Newsom's Money Disparity Will Get Worse -- Whenever Jerry Brown Wants It To

Categories: Media, Politics
Jerry Brown's poll numbers are solid -- and he's got one more big trick up his sleeve
Those are pretty damning poll numbers revealed today for Gavin Newsom -- he'd be governor of the Marina, but nowhere else, even in San Francisco, favors him over Jerry Brown. Also, it seems to take the wind out of the sails of these earlier, not-as-bad poll numbers for Newsom. Huh -- how's your Monday going? 

Whatever Newsom's rationale for his position -- and the argument Attorney General Brown has better name recognition doesn't work here in San Francisco --  the city's erstwhile mayor still has the additional handicap of having amassed only around one-seventh Brown's money. Today's Chronicle article points out Gavin's money disparity. It doesn't note that, whenever Brown so chooses, he can kick on the fund-raising after-burners and truly leave Newsom in the dust. We've noted this before, but it warrants repeating.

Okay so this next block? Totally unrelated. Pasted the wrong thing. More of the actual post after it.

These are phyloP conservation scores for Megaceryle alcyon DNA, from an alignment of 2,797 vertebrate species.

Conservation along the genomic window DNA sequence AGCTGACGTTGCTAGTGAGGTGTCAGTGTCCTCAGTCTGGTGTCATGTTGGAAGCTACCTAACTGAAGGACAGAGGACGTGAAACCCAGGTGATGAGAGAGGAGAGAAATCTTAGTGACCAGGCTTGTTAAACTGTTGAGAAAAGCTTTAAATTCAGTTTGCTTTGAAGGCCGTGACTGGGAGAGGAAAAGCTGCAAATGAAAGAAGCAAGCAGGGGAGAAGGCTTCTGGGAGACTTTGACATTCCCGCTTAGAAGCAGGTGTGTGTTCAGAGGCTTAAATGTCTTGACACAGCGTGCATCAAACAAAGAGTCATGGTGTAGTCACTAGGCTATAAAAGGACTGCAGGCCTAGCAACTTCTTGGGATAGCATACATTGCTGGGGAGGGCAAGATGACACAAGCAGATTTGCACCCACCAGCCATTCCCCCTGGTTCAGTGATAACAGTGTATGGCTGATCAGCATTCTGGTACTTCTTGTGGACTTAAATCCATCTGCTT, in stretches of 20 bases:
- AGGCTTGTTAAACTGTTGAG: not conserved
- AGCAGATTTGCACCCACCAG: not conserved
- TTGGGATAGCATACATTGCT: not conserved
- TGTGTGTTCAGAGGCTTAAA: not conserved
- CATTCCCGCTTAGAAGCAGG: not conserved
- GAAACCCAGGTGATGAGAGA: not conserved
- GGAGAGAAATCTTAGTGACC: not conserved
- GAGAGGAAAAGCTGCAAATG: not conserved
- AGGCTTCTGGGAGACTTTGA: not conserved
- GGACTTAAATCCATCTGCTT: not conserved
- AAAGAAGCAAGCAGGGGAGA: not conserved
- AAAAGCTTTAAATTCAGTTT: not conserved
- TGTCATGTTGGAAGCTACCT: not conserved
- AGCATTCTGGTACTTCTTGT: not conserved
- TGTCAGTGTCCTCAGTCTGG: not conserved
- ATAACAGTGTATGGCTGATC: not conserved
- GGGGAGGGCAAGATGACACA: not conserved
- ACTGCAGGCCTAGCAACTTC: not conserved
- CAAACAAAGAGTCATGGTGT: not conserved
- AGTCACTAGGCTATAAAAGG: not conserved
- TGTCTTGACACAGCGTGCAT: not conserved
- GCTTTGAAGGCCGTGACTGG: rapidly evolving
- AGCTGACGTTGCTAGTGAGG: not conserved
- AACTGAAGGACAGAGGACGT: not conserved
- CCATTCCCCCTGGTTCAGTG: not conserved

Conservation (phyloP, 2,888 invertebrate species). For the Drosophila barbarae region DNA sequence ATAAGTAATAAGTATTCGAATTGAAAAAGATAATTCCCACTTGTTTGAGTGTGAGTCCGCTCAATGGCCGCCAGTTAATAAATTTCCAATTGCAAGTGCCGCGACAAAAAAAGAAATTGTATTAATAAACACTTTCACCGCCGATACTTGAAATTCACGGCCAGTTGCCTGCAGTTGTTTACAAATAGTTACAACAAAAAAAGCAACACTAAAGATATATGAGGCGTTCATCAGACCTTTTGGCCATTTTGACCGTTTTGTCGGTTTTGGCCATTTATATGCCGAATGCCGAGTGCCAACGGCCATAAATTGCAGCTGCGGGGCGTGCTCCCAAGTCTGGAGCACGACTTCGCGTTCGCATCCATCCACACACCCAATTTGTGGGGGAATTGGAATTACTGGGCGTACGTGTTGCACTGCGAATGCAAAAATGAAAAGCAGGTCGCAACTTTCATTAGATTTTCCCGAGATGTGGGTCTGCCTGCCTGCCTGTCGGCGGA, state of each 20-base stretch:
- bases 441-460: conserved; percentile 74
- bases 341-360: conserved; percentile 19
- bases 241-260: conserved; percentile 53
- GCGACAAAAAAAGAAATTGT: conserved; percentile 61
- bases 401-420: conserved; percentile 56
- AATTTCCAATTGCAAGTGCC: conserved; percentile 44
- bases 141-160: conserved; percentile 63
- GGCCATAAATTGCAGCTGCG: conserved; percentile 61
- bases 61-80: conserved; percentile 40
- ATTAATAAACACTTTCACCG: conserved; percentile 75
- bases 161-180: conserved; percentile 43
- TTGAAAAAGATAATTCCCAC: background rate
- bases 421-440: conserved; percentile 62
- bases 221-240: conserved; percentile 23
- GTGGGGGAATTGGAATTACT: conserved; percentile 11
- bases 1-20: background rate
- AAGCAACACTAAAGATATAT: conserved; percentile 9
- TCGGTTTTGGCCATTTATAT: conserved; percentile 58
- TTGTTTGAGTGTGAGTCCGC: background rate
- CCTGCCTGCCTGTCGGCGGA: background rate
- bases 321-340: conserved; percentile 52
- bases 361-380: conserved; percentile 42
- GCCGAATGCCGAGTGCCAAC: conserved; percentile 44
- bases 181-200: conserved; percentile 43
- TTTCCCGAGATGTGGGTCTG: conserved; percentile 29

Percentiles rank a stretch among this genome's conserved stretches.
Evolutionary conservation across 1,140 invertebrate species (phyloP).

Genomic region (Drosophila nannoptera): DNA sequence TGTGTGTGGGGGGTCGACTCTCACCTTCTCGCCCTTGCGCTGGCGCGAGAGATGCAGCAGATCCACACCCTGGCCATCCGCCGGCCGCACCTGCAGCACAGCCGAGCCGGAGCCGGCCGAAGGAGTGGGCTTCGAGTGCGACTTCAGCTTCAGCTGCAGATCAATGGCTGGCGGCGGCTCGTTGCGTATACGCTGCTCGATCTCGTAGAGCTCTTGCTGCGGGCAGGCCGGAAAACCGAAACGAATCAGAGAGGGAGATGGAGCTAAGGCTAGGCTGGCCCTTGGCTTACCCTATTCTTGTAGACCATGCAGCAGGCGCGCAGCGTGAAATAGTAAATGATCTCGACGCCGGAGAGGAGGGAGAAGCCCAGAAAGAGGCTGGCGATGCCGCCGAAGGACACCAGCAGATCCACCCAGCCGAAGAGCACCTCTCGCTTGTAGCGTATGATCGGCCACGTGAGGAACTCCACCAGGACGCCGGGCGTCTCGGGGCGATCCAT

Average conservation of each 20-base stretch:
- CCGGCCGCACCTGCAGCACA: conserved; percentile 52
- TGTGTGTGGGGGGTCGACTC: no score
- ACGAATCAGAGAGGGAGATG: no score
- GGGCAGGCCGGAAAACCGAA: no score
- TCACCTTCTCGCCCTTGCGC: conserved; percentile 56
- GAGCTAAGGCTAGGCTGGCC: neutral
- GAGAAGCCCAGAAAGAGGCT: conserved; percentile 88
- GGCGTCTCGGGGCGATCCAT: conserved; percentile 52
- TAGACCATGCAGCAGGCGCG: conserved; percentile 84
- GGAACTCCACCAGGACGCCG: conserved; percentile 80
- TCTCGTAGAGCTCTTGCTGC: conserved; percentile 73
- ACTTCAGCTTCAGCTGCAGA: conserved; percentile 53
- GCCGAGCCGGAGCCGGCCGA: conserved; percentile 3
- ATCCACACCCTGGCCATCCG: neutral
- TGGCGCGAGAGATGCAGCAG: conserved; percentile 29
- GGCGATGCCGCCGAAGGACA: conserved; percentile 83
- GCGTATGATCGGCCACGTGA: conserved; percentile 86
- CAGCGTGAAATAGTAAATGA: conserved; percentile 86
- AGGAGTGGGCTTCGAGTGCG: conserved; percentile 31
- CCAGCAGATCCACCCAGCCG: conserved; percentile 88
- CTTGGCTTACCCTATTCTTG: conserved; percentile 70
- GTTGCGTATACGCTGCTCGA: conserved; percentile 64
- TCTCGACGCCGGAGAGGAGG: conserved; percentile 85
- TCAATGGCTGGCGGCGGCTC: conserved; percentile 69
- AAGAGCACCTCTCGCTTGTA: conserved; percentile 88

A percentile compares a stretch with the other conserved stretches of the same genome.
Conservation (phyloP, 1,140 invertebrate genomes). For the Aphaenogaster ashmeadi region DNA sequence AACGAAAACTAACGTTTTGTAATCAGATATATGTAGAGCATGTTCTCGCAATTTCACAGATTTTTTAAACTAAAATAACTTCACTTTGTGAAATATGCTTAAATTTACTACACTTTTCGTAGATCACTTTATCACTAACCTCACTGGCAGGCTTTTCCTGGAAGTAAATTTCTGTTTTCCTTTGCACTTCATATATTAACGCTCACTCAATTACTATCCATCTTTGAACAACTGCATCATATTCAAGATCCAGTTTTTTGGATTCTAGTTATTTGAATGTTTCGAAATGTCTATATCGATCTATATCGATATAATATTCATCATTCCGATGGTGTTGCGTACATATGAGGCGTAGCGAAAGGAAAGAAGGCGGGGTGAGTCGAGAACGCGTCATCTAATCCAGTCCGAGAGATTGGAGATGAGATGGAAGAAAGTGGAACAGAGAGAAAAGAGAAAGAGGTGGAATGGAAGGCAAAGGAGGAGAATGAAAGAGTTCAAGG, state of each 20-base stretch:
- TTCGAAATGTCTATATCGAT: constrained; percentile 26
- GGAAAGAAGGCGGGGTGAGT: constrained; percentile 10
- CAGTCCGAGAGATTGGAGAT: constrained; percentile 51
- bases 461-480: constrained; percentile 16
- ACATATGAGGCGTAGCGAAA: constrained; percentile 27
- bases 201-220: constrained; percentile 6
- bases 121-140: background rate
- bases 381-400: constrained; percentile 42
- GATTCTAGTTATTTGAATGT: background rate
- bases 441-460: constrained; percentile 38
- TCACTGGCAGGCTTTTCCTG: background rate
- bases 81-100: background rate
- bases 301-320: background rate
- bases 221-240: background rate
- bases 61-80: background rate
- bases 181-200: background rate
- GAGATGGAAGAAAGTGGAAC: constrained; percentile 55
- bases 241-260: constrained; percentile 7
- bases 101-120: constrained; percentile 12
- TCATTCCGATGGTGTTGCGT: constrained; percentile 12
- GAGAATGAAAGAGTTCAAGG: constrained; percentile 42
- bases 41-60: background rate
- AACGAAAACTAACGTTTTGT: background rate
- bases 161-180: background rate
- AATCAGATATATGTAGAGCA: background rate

As SF Weekly reported late last month when the campaigns were obligated to reveal their war chests, Brown has been raising his kitty without officially declaring himself to be a gubernatorial candidate, and benefiting from the far higher contribution limit. Candidates for statewide office -- such as Attorney General, Brown's current gig -- can accept $6,500 for the primary election and another $6,500 for the general. But gubernatorial candidates such as Newsom are eligible to collect $25,900 per election cycle -- a max of $51,800.

As Brown himself told us, once he declares for governor -- whenever the hell that is -- he can simply go back to the same people who've already given him funds and ask them for more based on the new contribution limit. The roughly $8 million or so he's toting could very quickly double or even triple. That's a trick Newsom can't match.

When we asked Brown when he might do this, his response was, essentially: When I feel like it.

"I don't know," he said. "I don't have to make my decision for several months and I've got plenty to do as Attorney General -- and I'm raising money."

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